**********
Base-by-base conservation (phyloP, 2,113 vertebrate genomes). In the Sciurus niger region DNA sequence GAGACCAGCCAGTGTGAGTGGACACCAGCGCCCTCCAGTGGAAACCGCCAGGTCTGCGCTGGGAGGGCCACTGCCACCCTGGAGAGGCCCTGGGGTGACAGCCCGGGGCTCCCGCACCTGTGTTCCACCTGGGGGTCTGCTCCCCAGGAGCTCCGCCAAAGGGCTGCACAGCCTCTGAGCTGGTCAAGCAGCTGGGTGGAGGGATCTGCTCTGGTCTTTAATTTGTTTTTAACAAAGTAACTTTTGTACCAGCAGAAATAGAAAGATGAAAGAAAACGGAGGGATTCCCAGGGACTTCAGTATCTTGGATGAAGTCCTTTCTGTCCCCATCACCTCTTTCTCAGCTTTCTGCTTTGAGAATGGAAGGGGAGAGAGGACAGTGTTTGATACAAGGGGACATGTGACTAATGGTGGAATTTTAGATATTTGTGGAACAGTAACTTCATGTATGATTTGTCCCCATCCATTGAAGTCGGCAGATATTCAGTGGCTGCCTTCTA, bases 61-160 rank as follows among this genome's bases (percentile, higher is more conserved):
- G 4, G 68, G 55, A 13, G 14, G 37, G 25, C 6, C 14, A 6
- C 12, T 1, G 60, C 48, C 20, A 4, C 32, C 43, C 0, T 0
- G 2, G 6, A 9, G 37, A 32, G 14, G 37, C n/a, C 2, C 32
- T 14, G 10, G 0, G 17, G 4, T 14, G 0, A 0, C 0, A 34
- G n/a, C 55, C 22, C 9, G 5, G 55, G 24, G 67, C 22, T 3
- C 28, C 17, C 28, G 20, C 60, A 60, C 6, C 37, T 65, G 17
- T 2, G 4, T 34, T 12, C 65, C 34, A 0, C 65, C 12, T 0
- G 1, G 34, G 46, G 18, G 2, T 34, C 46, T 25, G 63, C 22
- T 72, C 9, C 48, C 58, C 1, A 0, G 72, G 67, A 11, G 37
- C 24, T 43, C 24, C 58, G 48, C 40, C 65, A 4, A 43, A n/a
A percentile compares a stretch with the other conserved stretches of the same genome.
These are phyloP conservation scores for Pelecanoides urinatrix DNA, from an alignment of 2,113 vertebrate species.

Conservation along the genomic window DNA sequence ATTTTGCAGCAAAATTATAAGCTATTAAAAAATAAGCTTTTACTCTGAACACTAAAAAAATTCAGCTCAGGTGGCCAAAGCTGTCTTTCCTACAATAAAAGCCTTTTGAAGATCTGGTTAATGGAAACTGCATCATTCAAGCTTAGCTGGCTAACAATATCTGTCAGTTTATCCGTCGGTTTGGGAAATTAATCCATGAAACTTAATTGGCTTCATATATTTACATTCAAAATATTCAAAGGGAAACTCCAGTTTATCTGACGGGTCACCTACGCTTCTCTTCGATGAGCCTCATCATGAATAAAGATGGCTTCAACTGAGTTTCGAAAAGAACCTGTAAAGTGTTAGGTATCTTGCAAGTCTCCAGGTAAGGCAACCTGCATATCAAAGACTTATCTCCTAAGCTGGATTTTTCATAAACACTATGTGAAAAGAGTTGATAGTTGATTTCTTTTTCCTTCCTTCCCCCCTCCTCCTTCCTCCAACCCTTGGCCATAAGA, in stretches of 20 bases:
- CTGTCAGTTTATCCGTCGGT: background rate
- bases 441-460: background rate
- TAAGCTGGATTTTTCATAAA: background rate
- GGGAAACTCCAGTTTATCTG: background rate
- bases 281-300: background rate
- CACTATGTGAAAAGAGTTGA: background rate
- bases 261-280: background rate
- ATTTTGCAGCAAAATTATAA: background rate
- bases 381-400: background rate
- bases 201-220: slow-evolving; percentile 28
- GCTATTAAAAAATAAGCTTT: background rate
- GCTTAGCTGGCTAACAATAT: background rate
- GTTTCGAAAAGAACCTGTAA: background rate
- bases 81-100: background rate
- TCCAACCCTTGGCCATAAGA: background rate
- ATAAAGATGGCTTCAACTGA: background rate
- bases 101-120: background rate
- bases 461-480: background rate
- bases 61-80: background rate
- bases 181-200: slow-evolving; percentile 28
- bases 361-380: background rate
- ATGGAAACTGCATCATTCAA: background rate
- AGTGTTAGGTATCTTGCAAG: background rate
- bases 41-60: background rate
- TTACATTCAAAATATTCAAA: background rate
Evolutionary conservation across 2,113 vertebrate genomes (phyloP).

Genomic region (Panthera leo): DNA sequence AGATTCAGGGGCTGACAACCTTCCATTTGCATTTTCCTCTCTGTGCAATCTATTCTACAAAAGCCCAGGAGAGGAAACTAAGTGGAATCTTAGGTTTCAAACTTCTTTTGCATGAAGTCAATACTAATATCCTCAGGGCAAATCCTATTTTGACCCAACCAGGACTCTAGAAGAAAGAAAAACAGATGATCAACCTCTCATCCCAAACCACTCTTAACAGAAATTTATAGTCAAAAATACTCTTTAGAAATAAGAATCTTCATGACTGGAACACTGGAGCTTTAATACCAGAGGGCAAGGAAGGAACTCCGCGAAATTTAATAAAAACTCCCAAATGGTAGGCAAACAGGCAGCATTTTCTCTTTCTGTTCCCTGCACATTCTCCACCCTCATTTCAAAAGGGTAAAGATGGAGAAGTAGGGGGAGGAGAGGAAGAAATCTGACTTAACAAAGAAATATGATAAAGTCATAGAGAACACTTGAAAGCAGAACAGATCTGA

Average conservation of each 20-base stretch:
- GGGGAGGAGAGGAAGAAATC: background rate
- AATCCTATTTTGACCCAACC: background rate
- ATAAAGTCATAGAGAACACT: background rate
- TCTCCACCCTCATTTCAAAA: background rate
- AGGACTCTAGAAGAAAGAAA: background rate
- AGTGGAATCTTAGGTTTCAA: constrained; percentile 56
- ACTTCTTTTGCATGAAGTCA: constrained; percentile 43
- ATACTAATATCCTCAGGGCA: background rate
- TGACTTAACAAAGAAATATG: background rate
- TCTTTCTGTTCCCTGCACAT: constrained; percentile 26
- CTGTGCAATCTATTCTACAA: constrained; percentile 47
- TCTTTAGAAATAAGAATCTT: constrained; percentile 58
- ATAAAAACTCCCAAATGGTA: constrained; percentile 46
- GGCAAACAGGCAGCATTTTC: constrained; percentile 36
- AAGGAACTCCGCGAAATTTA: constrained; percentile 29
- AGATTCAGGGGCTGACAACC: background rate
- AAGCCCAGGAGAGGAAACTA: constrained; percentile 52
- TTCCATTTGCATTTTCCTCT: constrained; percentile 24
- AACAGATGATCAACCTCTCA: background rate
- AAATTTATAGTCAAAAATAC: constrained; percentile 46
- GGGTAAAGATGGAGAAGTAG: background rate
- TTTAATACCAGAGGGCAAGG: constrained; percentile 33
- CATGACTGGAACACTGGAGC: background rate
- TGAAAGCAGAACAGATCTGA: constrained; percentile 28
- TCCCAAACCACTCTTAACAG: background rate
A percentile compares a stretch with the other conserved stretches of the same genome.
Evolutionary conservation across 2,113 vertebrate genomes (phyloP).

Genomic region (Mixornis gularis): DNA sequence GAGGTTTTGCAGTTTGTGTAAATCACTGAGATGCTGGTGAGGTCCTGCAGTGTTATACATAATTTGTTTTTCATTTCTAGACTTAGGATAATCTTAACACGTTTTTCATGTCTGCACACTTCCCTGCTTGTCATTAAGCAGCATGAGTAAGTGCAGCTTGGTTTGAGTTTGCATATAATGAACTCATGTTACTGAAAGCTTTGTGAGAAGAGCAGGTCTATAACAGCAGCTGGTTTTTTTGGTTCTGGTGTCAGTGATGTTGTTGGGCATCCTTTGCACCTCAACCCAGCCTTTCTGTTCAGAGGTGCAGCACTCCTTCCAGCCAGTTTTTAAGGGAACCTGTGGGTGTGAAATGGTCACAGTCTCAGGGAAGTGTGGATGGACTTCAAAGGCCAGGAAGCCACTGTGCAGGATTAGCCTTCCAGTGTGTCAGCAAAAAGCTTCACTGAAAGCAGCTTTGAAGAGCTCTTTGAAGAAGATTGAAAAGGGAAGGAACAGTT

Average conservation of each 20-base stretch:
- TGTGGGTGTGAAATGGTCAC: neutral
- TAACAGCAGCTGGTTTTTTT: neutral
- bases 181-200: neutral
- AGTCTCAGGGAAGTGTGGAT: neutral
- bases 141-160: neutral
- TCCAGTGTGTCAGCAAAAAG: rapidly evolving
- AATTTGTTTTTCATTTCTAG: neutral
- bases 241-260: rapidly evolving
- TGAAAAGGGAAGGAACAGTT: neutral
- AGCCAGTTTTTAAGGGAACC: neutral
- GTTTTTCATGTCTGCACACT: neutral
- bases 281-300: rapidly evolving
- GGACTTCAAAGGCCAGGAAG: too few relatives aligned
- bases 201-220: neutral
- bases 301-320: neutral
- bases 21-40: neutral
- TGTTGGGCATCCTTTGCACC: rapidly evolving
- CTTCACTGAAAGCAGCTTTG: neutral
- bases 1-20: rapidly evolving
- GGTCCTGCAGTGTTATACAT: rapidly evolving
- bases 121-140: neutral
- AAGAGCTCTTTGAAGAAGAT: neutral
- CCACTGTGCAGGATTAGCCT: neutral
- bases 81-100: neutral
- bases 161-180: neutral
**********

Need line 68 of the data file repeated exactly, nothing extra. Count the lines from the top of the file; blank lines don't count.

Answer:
A percentile compares a stretch with the other conserved stretches of the same genome.